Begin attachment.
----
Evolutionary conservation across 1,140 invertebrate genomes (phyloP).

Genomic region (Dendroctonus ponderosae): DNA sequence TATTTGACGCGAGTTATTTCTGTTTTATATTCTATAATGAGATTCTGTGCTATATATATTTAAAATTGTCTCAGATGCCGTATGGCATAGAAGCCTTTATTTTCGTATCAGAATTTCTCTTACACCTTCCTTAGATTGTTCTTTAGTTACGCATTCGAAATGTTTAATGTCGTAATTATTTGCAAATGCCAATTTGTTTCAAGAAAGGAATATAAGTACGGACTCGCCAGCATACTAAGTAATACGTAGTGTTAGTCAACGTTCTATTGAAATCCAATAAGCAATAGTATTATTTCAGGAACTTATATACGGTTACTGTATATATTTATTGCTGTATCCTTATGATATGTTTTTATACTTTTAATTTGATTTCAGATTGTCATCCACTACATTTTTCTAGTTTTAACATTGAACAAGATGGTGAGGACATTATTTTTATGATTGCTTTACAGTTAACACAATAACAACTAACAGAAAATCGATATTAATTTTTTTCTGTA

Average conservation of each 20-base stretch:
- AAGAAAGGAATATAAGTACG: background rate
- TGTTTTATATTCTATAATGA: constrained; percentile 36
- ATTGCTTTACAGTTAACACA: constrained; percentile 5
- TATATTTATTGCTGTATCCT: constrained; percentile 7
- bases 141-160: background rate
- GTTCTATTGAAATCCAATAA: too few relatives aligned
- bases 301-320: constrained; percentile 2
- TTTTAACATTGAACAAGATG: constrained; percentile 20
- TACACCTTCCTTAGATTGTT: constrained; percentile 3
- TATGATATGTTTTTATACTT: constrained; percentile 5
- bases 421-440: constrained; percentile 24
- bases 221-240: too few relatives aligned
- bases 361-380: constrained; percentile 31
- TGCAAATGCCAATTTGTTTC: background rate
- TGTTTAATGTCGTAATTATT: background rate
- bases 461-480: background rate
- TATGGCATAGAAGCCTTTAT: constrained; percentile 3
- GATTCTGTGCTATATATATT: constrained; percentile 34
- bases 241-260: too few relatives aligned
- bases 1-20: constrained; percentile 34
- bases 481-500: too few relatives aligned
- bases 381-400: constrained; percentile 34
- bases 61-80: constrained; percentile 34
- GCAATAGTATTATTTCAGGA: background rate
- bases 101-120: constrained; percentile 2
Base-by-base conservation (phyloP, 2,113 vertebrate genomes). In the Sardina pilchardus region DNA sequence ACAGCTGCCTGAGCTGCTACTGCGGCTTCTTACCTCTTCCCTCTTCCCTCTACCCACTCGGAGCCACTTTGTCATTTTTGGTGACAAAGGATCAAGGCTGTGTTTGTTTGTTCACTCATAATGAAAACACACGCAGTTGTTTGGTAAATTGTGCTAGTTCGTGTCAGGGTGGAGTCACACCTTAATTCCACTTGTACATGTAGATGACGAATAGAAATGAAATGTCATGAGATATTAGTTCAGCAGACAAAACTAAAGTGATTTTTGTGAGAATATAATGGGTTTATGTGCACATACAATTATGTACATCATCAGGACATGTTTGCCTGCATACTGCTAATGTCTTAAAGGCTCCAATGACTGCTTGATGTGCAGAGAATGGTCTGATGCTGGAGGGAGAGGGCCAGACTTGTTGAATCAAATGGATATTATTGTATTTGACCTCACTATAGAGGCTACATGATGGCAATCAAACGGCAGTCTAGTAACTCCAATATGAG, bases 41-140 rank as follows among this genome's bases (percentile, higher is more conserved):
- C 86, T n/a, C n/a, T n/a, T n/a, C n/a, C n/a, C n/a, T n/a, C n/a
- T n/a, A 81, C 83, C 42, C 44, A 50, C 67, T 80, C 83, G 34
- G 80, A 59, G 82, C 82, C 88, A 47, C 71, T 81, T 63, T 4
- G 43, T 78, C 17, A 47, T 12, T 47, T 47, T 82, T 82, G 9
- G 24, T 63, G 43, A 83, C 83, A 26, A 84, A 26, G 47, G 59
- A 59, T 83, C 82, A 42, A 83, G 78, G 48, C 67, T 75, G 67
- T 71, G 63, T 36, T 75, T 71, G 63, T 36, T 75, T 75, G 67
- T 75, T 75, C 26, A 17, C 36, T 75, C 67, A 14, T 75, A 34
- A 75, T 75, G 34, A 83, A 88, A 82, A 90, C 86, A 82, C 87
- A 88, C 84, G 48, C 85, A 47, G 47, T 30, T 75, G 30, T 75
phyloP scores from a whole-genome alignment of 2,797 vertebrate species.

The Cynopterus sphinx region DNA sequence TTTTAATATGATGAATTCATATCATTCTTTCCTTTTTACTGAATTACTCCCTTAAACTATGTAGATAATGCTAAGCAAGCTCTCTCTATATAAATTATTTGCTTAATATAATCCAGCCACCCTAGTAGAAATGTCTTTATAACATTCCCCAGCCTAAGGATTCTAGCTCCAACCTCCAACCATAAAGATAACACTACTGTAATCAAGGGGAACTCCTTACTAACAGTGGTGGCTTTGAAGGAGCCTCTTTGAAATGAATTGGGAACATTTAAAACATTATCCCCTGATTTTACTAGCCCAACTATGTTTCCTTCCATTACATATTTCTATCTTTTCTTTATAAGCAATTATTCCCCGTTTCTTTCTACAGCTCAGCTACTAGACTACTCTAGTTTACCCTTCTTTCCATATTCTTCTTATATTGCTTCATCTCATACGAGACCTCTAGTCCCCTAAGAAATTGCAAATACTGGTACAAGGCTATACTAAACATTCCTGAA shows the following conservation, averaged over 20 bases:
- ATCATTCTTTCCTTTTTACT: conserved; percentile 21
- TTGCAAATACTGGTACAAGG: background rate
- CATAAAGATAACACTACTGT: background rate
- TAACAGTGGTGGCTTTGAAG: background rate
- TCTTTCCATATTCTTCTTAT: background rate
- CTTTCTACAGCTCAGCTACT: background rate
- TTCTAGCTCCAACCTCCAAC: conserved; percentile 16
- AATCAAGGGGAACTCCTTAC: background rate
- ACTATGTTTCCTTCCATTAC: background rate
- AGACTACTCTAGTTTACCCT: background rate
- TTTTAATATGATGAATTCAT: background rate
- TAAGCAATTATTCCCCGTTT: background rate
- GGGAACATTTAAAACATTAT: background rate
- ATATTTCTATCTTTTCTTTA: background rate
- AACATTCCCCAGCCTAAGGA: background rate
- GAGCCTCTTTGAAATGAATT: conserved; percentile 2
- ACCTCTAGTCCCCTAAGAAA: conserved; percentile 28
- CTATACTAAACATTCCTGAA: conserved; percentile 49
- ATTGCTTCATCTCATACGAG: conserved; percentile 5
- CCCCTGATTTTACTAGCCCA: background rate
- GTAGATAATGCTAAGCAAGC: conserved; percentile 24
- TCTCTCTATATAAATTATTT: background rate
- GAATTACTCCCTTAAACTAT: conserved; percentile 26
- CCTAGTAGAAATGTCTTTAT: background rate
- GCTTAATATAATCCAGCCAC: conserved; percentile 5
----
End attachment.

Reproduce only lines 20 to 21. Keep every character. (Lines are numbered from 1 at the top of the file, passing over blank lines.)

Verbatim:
- TATGGCATAGAAGCCTTTAT: constrained; percentile 3
- GATTCTGTGCTATATATATT: constrained; percentile 34